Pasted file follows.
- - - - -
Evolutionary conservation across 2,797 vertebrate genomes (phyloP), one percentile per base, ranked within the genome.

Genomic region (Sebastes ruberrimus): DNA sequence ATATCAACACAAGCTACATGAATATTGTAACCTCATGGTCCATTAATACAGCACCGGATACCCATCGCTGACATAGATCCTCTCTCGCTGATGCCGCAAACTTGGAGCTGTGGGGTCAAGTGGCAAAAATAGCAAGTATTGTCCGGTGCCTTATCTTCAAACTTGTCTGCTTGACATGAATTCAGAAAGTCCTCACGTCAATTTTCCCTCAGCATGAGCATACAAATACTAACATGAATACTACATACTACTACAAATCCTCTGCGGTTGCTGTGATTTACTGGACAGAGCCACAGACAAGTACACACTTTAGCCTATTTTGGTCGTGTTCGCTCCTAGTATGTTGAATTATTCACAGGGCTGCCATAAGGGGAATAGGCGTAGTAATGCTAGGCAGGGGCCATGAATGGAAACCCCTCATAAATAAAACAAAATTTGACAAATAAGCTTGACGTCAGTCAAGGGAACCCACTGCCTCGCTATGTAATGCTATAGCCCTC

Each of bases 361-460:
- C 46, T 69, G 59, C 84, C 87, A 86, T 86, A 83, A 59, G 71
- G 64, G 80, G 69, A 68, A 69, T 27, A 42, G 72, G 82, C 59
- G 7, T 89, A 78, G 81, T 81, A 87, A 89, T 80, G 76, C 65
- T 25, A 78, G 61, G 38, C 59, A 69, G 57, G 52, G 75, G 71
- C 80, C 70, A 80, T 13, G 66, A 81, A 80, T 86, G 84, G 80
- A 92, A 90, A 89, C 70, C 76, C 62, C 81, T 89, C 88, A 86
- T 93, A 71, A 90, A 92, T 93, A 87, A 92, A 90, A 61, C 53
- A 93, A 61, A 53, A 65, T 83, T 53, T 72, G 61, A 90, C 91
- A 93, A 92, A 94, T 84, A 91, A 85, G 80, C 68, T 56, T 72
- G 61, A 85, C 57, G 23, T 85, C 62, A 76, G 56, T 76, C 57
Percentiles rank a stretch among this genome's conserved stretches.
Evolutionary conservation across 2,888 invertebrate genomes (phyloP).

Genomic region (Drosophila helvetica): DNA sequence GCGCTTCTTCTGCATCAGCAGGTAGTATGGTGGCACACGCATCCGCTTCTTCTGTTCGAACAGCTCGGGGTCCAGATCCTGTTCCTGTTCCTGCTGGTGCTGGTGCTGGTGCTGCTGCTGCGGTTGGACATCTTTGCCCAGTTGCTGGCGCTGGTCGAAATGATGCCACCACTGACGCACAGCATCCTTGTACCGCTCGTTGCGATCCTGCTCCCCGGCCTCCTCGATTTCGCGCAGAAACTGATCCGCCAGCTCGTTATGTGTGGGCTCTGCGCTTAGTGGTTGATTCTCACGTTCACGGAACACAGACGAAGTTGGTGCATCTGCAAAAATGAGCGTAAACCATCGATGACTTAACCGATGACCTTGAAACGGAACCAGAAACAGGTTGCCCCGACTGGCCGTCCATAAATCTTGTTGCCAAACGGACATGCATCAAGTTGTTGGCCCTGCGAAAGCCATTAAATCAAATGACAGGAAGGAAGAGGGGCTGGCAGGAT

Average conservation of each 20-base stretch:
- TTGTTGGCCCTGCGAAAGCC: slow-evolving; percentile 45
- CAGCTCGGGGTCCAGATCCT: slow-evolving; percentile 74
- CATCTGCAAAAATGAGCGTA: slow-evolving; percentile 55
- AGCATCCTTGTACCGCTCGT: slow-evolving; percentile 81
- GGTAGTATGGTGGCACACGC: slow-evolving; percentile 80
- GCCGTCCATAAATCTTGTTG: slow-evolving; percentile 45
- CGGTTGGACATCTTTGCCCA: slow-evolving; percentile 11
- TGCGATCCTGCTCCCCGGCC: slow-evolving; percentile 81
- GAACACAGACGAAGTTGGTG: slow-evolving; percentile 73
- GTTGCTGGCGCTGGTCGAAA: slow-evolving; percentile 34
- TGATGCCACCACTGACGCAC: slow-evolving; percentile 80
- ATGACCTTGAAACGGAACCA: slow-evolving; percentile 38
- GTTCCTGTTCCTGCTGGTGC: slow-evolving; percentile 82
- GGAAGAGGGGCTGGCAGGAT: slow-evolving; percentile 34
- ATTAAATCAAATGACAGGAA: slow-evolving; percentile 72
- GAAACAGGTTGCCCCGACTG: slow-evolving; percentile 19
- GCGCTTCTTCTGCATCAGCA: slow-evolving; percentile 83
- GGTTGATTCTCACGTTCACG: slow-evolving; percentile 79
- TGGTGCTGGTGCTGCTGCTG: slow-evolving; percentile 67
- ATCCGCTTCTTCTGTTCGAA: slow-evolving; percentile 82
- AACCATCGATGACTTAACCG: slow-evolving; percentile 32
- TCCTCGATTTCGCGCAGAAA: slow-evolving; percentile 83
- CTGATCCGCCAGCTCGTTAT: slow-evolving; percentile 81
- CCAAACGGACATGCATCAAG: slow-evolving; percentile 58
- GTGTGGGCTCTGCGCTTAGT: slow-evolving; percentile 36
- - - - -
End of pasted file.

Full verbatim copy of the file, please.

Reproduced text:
Evolutionary conservation across 2,797 vertebrate genomes (phyloP), one percentile per base, ranked within the genome.

Genomic region (Sebastes ruberrimus): DNA sequence ATATCAACACAAGCTACATGAATATTGTAACCTCATGGTCCATTAATACAGCACCGGATACCCATCGCTGACATAGATCCTCTCTCGCTGATGCCGCAAACTTGGAGCTGTGGGGTCAAGTGGCAAAAATAGCAAGTATTGTCCGGTGCCTTATCTTCAAACTTGTCTGCTTGACATGAATTCAGAAAGTCCTCACGTCAATTTTCCCTCAGCATGAGCATACAAATACTAACATGAATACTACATACTACTACAAATCCTCTGCGGTTGCTGTGATTTACTGGACAGAGCCACAGACAAGTACACACTTTAGCCTATTTTGGTCGTGTTCGCTCCTAGTATGTTGAATTATTCACAGGGCTGCCATAAGGGGAATAGGCGTAGTAATGCTAGGCAGGGGCCATGAATGGAAACCCCTCATAAATAAAACAAAATTTGACAAATAAGCTTGACGTCAGTCAAGGGAACCCACTGCCTCGCTATGTAATGCTATAGCCCTC

Each of bases 361-460:
- C 46, T 69, G 59, C 84, C 87, A 86, T 86, A 83, A 59, G 71
- G 64, G 80, G 69, A 68, A 69, T 27, A 42, G 72, G 82, C 59
- G 7, T 89, A 78, G 81, T 81, A 87, A 89, T 80, G 76, C 65
- T 25, A 78, G 61, G 38, C 59, A 69, G 57, G 52, G 75, G 71
- C 80, C 70, A 80, T 13, G 66, A 81, A 80, T 86, G 84, G 80
- A 92, A 90, A 89, C 70, C 76, C 62, C 81, T 89, C 88, A 86
- T 93, A 71, A 90, A 92, T 93, A 87, A 92, A 90, A 61, C 53
- A 93, A 61, A 53, A 65, T 83, T 53, T 72, G 61, A 90, C 91
- A 93, A 92, A 94, T 84, A 91, A 85, G 80, C 68, T 56, T 72
- G 61, A 85, C 57, G 23, T 85, C 62, A 76, G 56, T 76, C 57
Percentiles rank a stretch among this genome's conserved stretches.
Evolutionary conservation across 2,888 invertebrate genomes (phyloP).

Genomic region (Drosophila helvetica): DNA sequence GCGCTTCTTCTGCATCAGCAGGTAGTATGGTGGCACACGCATCCGCTTCTTCTGTTCGAACAGCTCGGGGTCCAGATCCTGTTCCTGTTCCTGCTGGTGCTGGTGCTGGTGCTGCTGCTGCGGTTGGACATCTTTGCCCAGTTGCTGGCGCTGGTCGAAATGATGCCACCACTGACGCACAGCATCCTTGTACCGCTCGTTGCGATCCTGCTCCCCGGCCTCCTCGATTTCGCGCAGAAACTGATCCGCCAGCTCGTTATGTGTGGGCTCTGCGCTTAGTGGTTGATTCTCACGTTCACGGAACACAGACGAAGTTGGTGCATCTGCAAAAATGAGCGTAAACCATCGATGACTTAACCGATGACCTTGAAACGGAACCAGAAACAGGTTGCCCCGACTGGCCGTCCATAAATCTTGTTGCCAAACGGACATGCATCAAGTTGTTGGCCCTGCGAAAGCCATTAAATCAAATGACAGGAAGGAAGAGGGGCTGGCAGGAT

Average conservation of each 20-base stretch:
- TTGTTGGCCCTGCGAAAGCC: slow-evolving; percentile 45
- CAGCTCGGGGTCCAGATCCT: slow-evolving; percentile 74
- CATCTGCAAAAATGAGCGTA: slow-evolving; percentile 55
- AGCATCCTTGTACCGCTCGT: slow-evolving; percentile 81
- GGTAGTATGGTGGCACACGC: slow-evolving; percentile 80
- GCCGTCCATAAATCTTGTTG: slow-evolving; percentile 45
- CGGTTGGACATCTTTGCCCA: slow-evolving; percentile 11
- TGCGATCCTGCTCCCCGGCC: slow-evolving; percentile 81
- GAACACAGACGAAGTTGGTG: slow-evolving; percentile 73
- GTTGCTGGCGCTGGTCGAAA: slow-evolving; percentile 34
- TGATGCCACCACTGACGCAC: slow-evolving; percentile 80
- ATGACCTTGAAACGGAACCA: slow-evolving; percentile 38
- GTTCCTGTTCCTGCTGGTGC: slow-evolving; percentile 82
- GGAAGAGGGGCTGGCAGGAT: slow-evolving; percentile 34
- ATTAAATCAAATGACAGGAA: slow-evolving; percentile 72
- GAAACAGGTTGCCCCGACTG: slow-evolving; percentile 19
- GCGCTTCTTCTGCATCAGCA: slow-evolving; percentile 83
- GGTTGATTCTCACGTTCACG: slow-evolving; percentile 79
- TGGTGCTGGTGCTGCTGCTG: slow-evolving; percentile 67
- ATCCGCTTCTTCTGTTCGAA: slow-evolving; percentile 82
- AACCATCGATGACTTAACCG: slow-evolving; percentile 32
- TCCTCGATTTCGCGCAGAAA: slow-evolving; percentile 83
- CTGATCCGCCAGCTCGTTAT: slow-evolving; percentile 81
- CCAAACGGACATGCATCAAG: slow-evolving; percentile 58
- GTGTGGGCTCTGCGCTTAGT: slow-evolving; percentile 36